The wisdom and the experience of life, the advice of the old and the mature is as much necessary as the energy, the adventure, and the new discoveries of youth. The fears and the pessimism of age are as much necessary as the hopes and aspirations and the optimism of youth. The two should be allied and linked together, so that the current of human culture may run in an uninterrupted course in one uniform unity. This is very well expressed in a verse of Rabindranath Tagore:

Tomar halo suru, amar bolo sara,

Tomay amay mile emni ba'be dhara.*

The old man addresses the young man: "My dear boy, you have started the career of your life whereas I have brought my life to its termination, our united and combined efforts, you and I, taken together, shall augment the current of existence and keep alive the eternal flow of life. The truth that emerges from this discussion is this: that there is really and there should be no real conflict between the Old and the New. We need both, to realize, to fulfil, to perfect the culture of life, the wisdom of age and the dreams of youth. Now let us see how these generalities can be made, to apply to the problems of modern art, to the dilemmas of the modern artists.

Your problems and the state and conditions of art in China have been somewhat better than those prevailing in India about the middle of the nineteenth century.Whereas Indian artists have been cut off from their old traditions of art, and forgotten their national language of expression, the artists of China have not lost contact with their own valuable artistic heritage. Ever since Hsie Ho formulated in the sixth century the six fundamental principles or limbs of pictorial art, the artists of China have upheld in practice, throughout the centuries, the excellent principles enshrined in theory.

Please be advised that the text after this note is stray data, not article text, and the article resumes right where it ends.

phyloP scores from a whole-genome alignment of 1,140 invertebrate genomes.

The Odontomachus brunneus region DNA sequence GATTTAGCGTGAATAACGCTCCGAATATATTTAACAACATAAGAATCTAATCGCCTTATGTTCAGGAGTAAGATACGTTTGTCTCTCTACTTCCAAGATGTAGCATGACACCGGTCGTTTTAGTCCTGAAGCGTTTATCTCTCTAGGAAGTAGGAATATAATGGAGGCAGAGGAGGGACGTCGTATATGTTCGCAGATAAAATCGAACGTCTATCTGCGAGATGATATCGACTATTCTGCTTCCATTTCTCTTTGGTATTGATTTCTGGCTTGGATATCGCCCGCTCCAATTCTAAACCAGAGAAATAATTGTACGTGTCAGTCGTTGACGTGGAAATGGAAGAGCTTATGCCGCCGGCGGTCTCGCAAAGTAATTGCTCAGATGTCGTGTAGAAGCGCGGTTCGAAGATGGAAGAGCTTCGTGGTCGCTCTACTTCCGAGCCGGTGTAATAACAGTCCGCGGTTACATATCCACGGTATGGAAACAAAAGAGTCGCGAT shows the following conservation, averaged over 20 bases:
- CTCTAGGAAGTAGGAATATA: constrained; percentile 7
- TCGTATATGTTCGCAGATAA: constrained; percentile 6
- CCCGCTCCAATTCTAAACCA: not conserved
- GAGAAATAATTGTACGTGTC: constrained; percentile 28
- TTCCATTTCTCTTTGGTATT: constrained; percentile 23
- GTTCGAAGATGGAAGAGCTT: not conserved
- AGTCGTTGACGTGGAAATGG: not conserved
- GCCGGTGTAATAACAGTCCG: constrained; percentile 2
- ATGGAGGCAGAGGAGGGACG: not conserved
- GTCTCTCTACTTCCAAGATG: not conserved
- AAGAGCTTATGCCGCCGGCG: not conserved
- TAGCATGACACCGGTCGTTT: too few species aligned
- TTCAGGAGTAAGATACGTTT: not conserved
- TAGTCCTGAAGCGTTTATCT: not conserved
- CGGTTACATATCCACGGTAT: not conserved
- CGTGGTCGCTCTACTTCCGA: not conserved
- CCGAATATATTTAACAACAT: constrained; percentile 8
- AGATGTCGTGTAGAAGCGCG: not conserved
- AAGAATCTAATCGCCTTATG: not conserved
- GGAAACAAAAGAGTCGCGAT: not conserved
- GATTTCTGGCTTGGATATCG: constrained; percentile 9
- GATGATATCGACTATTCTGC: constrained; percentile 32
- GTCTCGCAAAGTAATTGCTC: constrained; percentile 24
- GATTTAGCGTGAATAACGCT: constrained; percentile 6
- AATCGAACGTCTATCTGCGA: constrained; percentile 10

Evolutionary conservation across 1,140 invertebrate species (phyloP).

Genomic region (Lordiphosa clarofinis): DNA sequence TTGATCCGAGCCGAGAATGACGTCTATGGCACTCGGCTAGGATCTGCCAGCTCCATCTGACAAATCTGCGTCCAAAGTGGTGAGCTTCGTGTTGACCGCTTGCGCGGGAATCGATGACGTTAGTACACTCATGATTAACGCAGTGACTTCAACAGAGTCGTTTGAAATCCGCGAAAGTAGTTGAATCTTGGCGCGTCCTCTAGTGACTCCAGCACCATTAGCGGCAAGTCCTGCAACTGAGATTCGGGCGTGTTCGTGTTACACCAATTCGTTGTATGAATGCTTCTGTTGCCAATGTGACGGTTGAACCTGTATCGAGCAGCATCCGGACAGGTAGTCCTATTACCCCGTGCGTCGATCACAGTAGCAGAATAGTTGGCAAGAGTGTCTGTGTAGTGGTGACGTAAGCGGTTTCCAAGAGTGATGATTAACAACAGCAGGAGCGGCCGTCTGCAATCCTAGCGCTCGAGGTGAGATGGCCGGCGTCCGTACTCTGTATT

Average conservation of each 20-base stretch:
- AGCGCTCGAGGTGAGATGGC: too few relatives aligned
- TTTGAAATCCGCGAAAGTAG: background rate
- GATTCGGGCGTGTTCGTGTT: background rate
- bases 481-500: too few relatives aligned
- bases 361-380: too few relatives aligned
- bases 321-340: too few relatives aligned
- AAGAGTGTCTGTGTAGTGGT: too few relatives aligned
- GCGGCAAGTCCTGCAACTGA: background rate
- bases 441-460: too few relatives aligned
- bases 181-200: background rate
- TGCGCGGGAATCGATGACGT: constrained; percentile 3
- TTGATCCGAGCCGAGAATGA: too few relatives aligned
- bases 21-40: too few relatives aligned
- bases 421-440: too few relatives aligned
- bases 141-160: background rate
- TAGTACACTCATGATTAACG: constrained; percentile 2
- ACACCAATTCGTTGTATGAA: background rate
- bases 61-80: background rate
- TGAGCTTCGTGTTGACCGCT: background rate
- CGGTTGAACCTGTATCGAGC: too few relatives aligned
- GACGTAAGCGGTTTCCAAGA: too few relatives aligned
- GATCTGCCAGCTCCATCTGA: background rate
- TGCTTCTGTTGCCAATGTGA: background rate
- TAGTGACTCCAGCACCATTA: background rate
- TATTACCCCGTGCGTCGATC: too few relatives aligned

We, Indians, had also our six principles, canons, or limbs of painting, known as Sadanga, but practitioners of Indian art had forgotten these principles, which were re-discovered by research scholar about twenty years ago.

Now, in the 'present predicament we have to consider if the manners and methods, the techniques and conventions of Chinese painting have become too Old, effete, and worn out or lost their energy. It must be remembered that principles are universal and eternal, they never change, but their application and practice may change under new conditions, under new demands, under new environments. The physical and the material paraphernalia of life get worn out, decay, and die. And in such cases you have to abandon them, and replace them by new ones. Thus, our clothes frequently .get dirty and are torn into tatters. Sometimes, if the piece of drapery is of a valuable fabric or is a valuable heirloom-gift of parents or friends on happy occasions, we do not readily discard it, we repair it, and restore and innovate it, and still cherish it as a valuable possession. But if it becomes too much 'damaged, too much torn in tatters, and too much dirty, we have to discard it.

Such is also the rule with many of our social and family customs and manners, many of them change with changing times except, those which are imbedded ill principles of universal morality, the fundamental codes of human and spiritual life.

In the realm of Art, methods and techniques are sometimes abandoned even when they are fundamentally sound and based on right philosophical principles, and even if they have not lost their energy and wearing qualities. Because, owing to changing social conditions, and psychological states of the human mind, old but sound principles of Art lose their uses, their meanings and significance.